Over the last week, I’ve posted my colleague John Stratton’s response to Whitman’s move online, and our departmental plans for teaching and departmental community. John has had to update our plans in light of new College policies forbidding meetings between students and faculty, as well as student access to academic spaces. He has given me permission to share his update here. Continue reading
In my last post, I shared my colleague John Stratton’s response to Whitman’s move to online learning. In this post, I share our departmental response addressing logistical concerns. The major headings: lab access; lab aides, class mentors, and virtual office hours; departmental community; information for current and rising seniors; advising and major/minor declarations; the silver lining.
Yesterday, President Kathy Murray announced that Whitman will move to online learning for the remainder of the semester. Though it’s clearly the right decision, we are all disappointed as we revise our plans and expectations for the next several months.
My colleague John Stratton is serving as department chair this year while I am on sabbatical. John gave me permission to share his email to our students as a guest post here. I couldn’t have said it better myself. My next post will address the logistical plans we made at this morning’s department meeting (with appropriate social distancing!) Continue reading
In November, I wrote about launching our search to fill the tenure-track position vacated by Andy Exley after he departs at the end of this academic year. While I’m sad to see Andy go, I’m thrilled that we were able to hire William Bares, currently Associate Professor and C. Richard Crosby Distinguished Teaching Chair at the College of Charleston. Continue reading
Here we are about to round out the first five years of the computer science program at Whitman! I am still on sabbatical in the spring (yay!) but I’ve offered to do my usual pre-registration round-up based on information my colleagues have provided. Continue reading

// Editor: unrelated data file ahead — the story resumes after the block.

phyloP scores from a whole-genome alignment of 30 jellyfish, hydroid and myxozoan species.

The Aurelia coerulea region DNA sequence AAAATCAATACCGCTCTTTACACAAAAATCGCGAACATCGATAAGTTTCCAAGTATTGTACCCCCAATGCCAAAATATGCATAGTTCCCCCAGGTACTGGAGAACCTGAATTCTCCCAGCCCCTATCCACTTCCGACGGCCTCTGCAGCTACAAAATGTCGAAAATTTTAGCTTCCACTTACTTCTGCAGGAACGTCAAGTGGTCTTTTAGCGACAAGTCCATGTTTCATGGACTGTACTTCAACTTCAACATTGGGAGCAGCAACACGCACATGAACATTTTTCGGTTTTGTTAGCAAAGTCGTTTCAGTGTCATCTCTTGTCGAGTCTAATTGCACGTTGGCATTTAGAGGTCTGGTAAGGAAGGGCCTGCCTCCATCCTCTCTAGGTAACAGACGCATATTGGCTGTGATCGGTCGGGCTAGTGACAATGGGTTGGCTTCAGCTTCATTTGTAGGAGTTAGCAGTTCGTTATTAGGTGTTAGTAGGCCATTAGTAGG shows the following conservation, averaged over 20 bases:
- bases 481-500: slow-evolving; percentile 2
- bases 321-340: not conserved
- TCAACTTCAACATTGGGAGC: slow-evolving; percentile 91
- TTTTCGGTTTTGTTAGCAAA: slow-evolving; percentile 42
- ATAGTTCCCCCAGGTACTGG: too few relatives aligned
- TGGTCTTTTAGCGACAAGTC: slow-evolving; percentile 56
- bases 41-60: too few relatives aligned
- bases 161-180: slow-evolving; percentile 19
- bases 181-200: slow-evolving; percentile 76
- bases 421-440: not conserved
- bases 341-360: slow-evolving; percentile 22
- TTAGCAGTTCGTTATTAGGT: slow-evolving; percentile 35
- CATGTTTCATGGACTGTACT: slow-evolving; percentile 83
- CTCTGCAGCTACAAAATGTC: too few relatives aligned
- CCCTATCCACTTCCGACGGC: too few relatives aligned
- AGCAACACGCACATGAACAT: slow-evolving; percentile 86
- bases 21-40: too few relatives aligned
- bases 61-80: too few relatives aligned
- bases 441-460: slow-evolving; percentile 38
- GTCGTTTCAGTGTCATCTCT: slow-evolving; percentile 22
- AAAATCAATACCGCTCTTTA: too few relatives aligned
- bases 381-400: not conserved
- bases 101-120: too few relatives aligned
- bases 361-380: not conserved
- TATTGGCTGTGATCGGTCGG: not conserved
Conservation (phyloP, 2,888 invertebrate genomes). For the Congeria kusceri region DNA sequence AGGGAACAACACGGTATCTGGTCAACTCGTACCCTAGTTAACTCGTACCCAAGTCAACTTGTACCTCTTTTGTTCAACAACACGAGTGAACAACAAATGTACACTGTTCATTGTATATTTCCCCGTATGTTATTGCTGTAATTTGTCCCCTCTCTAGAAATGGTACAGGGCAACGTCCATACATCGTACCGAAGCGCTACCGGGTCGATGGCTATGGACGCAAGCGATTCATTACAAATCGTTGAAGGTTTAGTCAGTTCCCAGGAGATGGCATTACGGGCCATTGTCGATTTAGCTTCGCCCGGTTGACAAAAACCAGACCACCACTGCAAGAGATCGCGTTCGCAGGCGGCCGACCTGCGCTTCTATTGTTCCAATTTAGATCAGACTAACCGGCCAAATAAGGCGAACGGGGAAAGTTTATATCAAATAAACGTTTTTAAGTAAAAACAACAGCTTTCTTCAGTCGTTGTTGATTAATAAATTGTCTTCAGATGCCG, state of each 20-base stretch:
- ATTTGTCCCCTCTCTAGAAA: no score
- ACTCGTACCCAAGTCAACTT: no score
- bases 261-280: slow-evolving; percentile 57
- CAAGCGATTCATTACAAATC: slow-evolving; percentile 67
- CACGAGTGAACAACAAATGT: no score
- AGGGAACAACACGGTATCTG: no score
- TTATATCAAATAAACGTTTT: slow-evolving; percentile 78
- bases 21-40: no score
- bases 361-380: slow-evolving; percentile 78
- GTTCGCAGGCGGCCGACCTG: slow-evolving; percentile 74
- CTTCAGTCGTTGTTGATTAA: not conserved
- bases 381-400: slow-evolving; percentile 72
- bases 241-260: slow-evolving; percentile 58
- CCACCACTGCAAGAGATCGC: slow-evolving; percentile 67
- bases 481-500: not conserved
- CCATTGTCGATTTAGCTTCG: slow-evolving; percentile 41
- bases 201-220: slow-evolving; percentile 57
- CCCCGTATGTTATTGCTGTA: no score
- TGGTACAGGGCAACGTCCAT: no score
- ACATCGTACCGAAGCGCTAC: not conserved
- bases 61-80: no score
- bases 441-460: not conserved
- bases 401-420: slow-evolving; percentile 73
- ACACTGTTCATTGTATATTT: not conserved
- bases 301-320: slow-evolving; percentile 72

In this post, I briefly discuss my doings of the last six weeks under two headings (“Yay, I’m on sabbatical!” and “Hey, I’m on sabbatical!”) and four sub-headings (“Scholarship”, “Personal”, “Service”, and “Things left undone”). Continue reading
With busy office hours for CS 210, my husband’s travel for work, child care disruptions, and ping-ponging viruses among the members of the family, I found no time in April for my traditional post on the next semester’s pre-registration. Summer is catch-up time. So with no further ado, here’s the summary table:
|CS 167-A,B||Intro. Computational Problem Solving||33/60||1:1|
|CS/Math 220||Discrete Math & Functional Programming||27/24||1:3.5|
|CS 270||Data Structures||17/24||1:5|
|CS 310||Computer Systems Programming||25/20||1:2||2|
|CS 320||Theory of Computation||21/20||1:2.5||1|
|CS 357||Natural Language Processing||26/16||2:3||16|
|CS 495||Capstone Project||19/16||1:2|
Pre-registration for spring 2019 courses concluded earlier this week. This time around, we faced a real crisis: CS 210, Computer Systems Fundamentals, closed with the end of pre-registration for the junior class, leaving a waitlist of 23 second-years and 2 first-year students. CS 210 is supposed to be a second-year class, open also to first-year students with advanced placement. Continue reading
After just three semesters with the CS faculty at full strength, I was on maternity leave this spring, and one of us will be on sabbatical each of the next six semesters. You may wonder how we are managing these leaves as a department.
First and foremost, I am pleased to announce that Rohan Loveland will be joining us as a visiting assistant professor for the 2018-19 academic year. Dr. Loveland earned his Ph.D. in Engineering at Oxford University. He comes to us from Los Alamos National Labs and Dynafit via an adjunct professorship at New Mexico State University. He looks forward to teaching a course on Machine Learning at Whitman in spring 2019.
More of the story below!